Wednesday, February 25, 2009

Two awards we'll be applying for this year:

Samba Dancer of the Year: Z Baby

I swear she picked up some moves from the dancers in the parades at the Sambódromo! And I'm not even close to kidding. She's had some seriously fancy footwork and booty-shaking going on ever since Sunday night. And apparently she partook in some other Carnaval festivities without me - she got hiccups for the first time (that I could feel) on Saturday and they have continued on and off since then . . .

Trooper of the Year: Yours Truly

Not to brag, but I did manage to stay at the Sambódromo from 9:00 pm until 5:00 am in all of my 33-weeks-pregnant glory. Our tickets were in the general seating area (arquibancadas, setor 5), meaning concrete bleachers, and we spent the first three parades without a place to sit. Which means that I had to stand until after 1:30 in the morning. After that, some people in front of us left and we were able to score enough room to sit down when I needed to. It was quite hot and humid and we were surrounded by lots and lots of sweaty people. (Have I mentioned my incredibly heightened sense of smell since being prego?) Furthermore, I would like to add that when we had to wait in a poorly managed line for over an hour for a taxi, from 5:00 - 6:00 am, I was the one who kept having to encourage Eric to relax and just chill out. (Well, except for the one incident involving the middle-aged Brasilian woman who cut in front of a bunch of people in line and kept trying to push her way in front of me . . . I did sort of lose my patience with her and share a piece of my mind . . . but hey, a hot, sticky, sleep-deprived pregnant woman with slightly swollen ankles and a full bladder can only handle so much, you know?)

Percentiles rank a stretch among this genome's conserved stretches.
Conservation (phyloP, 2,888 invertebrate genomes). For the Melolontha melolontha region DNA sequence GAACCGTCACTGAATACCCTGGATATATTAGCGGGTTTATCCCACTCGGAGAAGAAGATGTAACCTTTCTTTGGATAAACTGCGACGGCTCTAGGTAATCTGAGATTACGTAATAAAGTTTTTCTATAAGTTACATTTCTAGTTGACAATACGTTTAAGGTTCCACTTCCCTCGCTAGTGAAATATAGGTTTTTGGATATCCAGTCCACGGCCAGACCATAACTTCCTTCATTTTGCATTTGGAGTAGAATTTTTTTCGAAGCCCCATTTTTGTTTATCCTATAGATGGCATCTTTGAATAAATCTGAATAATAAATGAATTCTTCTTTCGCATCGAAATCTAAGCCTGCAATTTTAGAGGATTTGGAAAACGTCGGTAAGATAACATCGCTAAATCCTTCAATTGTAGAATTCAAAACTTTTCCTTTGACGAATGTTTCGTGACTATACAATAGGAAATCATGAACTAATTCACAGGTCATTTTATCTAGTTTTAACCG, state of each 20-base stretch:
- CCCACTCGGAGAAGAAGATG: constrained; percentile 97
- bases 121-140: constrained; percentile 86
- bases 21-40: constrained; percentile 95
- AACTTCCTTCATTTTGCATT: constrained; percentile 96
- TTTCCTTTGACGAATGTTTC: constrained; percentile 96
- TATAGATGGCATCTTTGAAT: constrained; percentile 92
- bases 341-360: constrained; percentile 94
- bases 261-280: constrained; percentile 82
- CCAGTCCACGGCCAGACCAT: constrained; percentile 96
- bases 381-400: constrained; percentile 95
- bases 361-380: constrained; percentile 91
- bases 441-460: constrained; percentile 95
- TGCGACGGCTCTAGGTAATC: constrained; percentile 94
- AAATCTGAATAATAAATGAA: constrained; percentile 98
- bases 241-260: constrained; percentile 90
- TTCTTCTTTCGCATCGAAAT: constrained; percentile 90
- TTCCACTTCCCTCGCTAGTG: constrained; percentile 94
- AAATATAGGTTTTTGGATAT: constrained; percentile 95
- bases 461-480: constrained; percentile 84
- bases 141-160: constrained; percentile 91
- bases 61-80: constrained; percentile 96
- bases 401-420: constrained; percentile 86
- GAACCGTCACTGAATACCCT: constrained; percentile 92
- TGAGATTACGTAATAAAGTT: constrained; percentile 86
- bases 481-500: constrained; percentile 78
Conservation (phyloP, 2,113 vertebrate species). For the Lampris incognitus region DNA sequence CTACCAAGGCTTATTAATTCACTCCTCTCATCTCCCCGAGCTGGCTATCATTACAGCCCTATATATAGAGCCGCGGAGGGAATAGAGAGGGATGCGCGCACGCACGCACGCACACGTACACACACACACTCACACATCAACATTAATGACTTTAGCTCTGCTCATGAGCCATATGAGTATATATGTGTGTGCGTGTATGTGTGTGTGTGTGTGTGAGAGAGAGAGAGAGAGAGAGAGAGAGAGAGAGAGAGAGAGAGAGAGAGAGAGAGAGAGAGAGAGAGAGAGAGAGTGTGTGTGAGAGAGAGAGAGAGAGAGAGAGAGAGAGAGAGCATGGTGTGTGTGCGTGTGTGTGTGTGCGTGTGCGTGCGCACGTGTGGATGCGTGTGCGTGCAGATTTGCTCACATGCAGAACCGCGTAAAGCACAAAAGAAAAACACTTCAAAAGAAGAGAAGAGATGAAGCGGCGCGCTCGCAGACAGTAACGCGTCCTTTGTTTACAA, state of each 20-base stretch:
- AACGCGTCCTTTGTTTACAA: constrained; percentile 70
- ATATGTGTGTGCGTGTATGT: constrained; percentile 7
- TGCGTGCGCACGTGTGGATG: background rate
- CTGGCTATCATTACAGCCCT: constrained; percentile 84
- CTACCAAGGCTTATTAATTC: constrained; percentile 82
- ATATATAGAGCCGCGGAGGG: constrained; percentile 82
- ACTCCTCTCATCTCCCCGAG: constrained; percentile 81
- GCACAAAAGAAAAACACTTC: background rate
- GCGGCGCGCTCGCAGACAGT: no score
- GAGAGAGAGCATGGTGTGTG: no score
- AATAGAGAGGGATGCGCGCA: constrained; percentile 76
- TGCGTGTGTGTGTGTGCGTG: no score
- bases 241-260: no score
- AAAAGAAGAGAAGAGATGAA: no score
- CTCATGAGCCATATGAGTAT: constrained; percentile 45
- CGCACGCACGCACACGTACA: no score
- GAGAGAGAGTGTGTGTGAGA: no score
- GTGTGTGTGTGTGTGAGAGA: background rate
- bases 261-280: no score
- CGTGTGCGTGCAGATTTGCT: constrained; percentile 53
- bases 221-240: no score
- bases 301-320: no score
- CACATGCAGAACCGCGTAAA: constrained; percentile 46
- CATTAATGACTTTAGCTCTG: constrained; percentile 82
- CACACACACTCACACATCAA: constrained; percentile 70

But in all seriousness, we had an awesome Carnaval. I am incredibly exhausted still, but it was a great time! Look for lots of pictures coming tomorrow.


Ray Adkins said...


You might find this useful:

Emily said...

Thank Ray! That's a great article. And just as I suspected, I should be getting regular massages. ;)

lovelydharma said...

Good lord! No one let you sit down?!!! They must have been New Yorkers (and I say that being one - I can't tell you how many times on the subway I saw healthy young men not give up their seats to pregnant women.) But Brazilians always seem much more accommodating -- especially given this is such a fertile country. I read recently that Brazilian women give birth on average to 1.8 children a year. Hugh? How is that statistic possible?

But seriously three hours before getting a seat. That's just all kinds of torture. I probably would have just sat on someone.

Congratulations on your fortitude!

AcesHigh said...

"I read recently that Brazilian women give birth on average to 1.8 children a year. Hugh? How is that statistic possible?"

You got the statistics all wrong. :)
Thats the brazilian FERTILITY RATE

"Total Fertility Rate of a population is the average number of children that would be born to a woman over her lifetime if (1) she were to experience the exact current age-specific fertility rates (ASFRs) through her lifetime, and (2) she were to survive from birth through the end of her reproductive life. It is obtained by summing the single-year age-specific rates at a given time."

So you see, brazilian women give birth on average to 1.8 children during their ENTIRE LIFETIME, not each year :)

Here is a list of countries and territories by their Fertility Rate

AcesHigh said...

Btw, the total fertility rate for Brazil is not 1.8, but 2.2, slightly over the replacement level (2.0, which means a woman will generate two children, replacing the couple when they die and keeping population levels stable)

USA is at 2.1 if I am not mistaken. Most of Europe is around 1.5 (below replacement level, which means their population is getting older and decreasing) and China is at 0.41 (in a few provinces), meaning severe population decline in the future.

As for the 1.8 figure for Brazil, thats the Total Fertility Rate of Belo Horizonte. Some other capitals also have low fertility rates.

Also, Brazil´s fertility rate is EXPECTED to fall to around 1.8 by 2020.

Thanks for the patience to read this ;)